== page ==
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Bash v. Baltimore & O.R. Co.

February 3, 1939

BASH
v.
BALTIMORE & O.R. CO.



Appeal from the District Court of the United States for the Western District of Pennsylvania; Frederic P. Schoonmaker, Judge.

Author: Clark

Before BIGGS, MARIS, and CLARK, Circuit Judges.

CLARK, Circuit Judge.

This appeal presents the pathetic pattern of the grade crossing accident. A family's breadwinner going about his daily work (in this instance trucking coal) is snuffed out by the operation of a transportation system essential to his welfare (it carried the coal) and that of his fellow citizens. More than forty years ago, the Pennsylvania Supreme Court formulated the problem in these rather graphic phrases:

"The traveler on the public road, going at the rate of four or five miles an hour, cannot be seriously inconvenienced by the delay of a few seconds near the crossing. Therefore, the law holds that, while both have a right to the crossing, the right of the single traveler must be subordinate in this particular to that of the train. As both cannot have this limited space at the same time, he must wait until the train passes. Further, the law peremptorily enjoins upon each ordinary care in the enjoyment of the right. The train must signal to the traveler its approach to the crossing by the steam whistle. The traveler, as he hears it, must stop, look, and listen. The instinct of self-preservation should impel both to the exercise of this degree of care, but, aside from this, 'the law commands it.' Naturally, then, we would expect grade-crossing accidents to be of rare occurrence; but, contrary to our expectation, the records of the courts of the commonwealth demonstrate they are very frequent. We are driven, then, to the conclusion that the commonwealth, the power which by law authorizes the grade crossing, is negligent in her concern for the lives and property of her citizens. No experienced and humane railroad officer doubts this negligence. Every intelligent citizen admits and condemns it. Still this constant peril to life and limb continues to exist and increase. Each year a growing population importunately demands more railways and more public roads to meet the requirements of travel and traffic. Their construction is followed by more grade crossings; these, by more accidents; and these, by costly and vexatious lawsuits. While we have no desire to touch matters which the constitution confides to another branch of the government, judicial observation of an evil without adequate remedy, except by wholesome legislation, compels us to notice it." Newhard v. Pennsylvania R. Co., 153 Pa. 417, 421, 26 A. 105, 106, 19 L.R.A. 563.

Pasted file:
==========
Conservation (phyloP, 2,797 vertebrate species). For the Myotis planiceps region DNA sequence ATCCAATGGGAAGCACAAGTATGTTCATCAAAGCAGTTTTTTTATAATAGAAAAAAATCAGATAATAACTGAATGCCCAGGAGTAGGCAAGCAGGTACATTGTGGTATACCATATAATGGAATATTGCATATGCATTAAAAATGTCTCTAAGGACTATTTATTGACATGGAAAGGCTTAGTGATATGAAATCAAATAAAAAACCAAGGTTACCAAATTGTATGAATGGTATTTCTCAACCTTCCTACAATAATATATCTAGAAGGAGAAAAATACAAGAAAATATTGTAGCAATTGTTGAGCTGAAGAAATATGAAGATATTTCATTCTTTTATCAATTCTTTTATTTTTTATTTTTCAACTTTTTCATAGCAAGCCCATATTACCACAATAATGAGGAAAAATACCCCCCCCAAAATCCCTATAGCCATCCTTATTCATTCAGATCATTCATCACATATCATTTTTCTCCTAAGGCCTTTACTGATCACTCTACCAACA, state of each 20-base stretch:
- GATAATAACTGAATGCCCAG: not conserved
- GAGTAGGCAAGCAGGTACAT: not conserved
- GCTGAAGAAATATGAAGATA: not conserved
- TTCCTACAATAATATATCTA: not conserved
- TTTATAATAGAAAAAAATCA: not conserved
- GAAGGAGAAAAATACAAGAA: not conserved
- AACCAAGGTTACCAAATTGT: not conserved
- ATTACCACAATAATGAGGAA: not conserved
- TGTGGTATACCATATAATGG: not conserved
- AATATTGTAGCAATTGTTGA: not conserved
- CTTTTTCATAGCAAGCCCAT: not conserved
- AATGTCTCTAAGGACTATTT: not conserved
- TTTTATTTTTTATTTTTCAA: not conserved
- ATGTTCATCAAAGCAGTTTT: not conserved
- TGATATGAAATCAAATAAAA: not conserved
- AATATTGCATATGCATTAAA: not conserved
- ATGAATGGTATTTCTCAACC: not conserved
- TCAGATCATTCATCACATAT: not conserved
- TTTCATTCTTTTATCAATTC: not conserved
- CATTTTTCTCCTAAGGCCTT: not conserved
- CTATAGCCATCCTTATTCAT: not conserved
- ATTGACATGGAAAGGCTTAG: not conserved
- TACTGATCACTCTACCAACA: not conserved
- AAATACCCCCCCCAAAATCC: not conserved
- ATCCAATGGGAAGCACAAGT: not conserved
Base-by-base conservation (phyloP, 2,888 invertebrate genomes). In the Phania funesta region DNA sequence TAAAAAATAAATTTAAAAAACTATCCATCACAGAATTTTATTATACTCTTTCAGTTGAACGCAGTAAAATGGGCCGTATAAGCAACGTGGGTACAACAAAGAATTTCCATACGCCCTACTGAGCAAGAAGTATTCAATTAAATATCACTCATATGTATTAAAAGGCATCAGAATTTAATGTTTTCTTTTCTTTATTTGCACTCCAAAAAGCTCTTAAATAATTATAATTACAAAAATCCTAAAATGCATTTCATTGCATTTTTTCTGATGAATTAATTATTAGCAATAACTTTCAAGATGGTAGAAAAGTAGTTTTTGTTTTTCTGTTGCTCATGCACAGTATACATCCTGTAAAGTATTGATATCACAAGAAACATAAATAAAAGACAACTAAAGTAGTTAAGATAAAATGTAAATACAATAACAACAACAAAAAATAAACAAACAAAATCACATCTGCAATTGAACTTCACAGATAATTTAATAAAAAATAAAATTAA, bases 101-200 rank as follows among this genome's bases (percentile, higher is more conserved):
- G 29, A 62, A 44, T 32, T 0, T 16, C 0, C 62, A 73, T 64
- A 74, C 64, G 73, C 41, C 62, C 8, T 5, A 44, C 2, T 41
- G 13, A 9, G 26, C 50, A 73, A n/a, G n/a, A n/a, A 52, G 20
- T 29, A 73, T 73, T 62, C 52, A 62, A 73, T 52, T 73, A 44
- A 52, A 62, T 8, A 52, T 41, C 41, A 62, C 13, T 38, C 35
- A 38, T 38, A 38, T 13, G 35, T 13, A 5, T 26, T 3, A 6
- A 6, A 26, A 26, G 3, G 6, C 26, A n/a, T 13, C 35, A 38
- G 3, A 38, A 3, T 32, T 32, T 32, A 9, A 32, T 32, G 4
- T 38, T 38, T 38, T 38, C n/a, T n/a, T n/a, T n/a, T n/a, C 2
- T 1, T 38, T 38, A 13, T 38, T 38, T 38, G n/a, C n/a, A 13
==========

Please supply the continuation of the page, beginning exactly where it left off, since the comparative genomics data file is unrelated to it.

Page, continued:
Since then the "greatest good" has shifted its emphasis and the "greatest number", i.e., the users of the highways, have insisted upon the protection and elimination of crossings at grade (For Fewer and Safer Grade Crossings, The American City, March, 1929, p. 104; Stop, Look, and Listen!, The Forum and Century, October 1934, p. 239).

It will be noticed that we have quoted from a Pennsylvania case. That leads us to call attention to the rule of Erie R. Co. v. Tompkins, 304 U.S. 64, 58 S. Ct. 817, 82 L. Ed. 1188, 114 A.L.R. 1487. This abandonment of Federal general law has occasioned some controversy among the theorists (Shulman, The Demise of Swift v. Tyson, 47 Yale L.J. 1336; McCormick and Hewins, The Collapse of "General" Law in the Federal Courts, 33 Ill.L.Rev. 126; Schmidt, Substantive Law Applied by Federal Courts - Effect of Erie R. Co. v. Tompkins, 16 Tex.L.Rev. 512; Schweppe, What Has Happened to Federal Jurisprudence?, 24 A.B.A.J. 421; Jackson, The Rise and Fall of Swift v. Tyson, 24 A.B.A.J. 609; Powell, The Constitutional Convention and Swift v. Tyson, 24 A.B.A.J. 862; Knighelinger, Swift v. Tyson Overruled, 13 Ind.L.J. 564; Fraenkel, Constitutional Issues in the Supreme Court 1937 Term, 87 U.Pa.L.R. 50; Stimson, Swift v. Tyson - What Remains?, Cornell Law Quarterly, December 1938, 54). Ours is, of course, not to reason why. The same is true of the bar and we speak of it here because counsel for the appellant relies on one of our own cases. Perucca v. Baltimore & Ohio R. Co., 3 Cir., 35 F.2d 113.